| By Hinojosa, L.; Chumacero, J.P.; Cortez, G. y Bebbington, A. | Published in De Yucatán a Chiloé: Dinámicas territoriales rurales en América Latina. Edited by J. Berdegué y F. Modrego. Buenos Aires: Editorial Teseo. |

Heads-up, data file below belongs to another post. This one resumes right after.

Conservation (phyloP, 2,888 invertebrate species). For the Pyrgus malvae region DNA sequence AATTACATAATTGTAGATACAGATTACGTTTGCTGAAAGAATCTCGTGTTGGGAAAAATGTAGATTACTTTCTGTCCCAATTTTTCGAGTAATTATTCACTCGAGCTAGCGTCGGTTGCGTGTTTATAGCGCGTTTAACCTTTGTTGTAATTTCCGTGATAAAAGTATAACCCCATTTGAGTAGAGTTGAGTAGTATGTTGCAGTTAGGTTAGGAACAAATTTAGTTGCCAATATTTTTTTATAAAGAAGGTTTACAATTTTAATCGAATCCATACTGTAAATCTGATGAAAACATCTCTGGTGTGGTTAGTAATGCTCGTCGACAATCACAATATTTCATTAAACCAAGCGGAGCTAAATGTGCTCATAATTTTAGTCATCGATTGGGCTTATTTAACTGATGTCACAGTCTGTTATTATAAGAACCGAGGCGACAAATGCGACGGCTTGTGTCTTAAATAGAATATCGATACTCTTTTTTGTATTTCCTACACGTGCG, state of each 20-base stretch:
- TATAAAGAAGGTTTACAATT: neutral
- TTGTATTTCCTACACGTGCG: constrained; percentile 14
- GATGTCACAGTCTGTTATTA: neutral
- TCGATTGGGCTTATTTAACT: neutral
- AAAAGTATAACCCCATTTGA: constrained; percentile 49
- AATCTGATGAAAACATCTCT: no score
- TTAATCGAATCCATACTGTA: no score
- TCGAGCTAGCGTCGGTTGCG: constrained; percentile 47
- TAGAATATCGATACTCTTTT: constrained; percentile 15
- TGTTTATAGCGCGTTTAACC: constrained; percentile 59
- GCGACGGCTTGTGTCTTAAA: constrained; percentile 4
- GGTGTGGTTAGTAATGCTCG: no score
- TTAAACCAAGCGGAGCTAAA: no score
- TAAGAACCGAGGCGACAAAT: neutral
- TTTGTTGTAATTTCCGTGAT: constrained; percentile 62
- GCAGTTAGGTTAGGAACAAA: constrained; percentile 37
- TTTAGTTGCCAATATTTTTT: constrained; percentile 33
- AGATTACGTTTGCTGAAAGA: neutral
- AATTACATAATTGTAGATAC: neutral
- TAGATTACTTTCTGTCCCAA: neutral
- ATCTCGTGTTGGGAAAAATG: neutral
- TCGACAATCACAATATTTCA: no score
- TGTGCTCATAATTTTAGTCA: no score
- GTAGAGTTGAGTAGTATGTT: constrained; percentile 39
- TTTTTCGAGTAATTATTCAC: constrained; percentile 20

Abstract: How is rural development achieved in contexts where the national development strategy is dominated by the extraction of natural resources? Based on research in Southern Bolivia, this chapter argues that rural development has been possible through a deliberated policy and institutional arrangements to facilitate the expansion of foreign investments in the gas industry; these have impacted the relationships between state and companies and the formation of territorial projects. The aforementioned strategy has produced economic progress and poverty reduction at regional and local scales under the following conditions: (1) a significant transfer of financial resources to regional and local levels of government; (2) an articulated public policy that combines investments in infrastructure and social policies; (3) the ability of local leaders and organizations to negotiated the orientation of public investment and expenditure; (4) a regional level of government capable of distributing public resources among areas with different resource endowments. Additionally, the strategy has been environmentally-sustainable due to the minor changes that the gas industry and the increase of public infrastructure have caused in the rural territories. However, the overstated popular perception of environmental change, the unequal distribution of benefits and the political confrontation for gas rents between intra-regional territories — groups within each territory — and regions at national level have reduced the potential of the gas industry to generate rural development.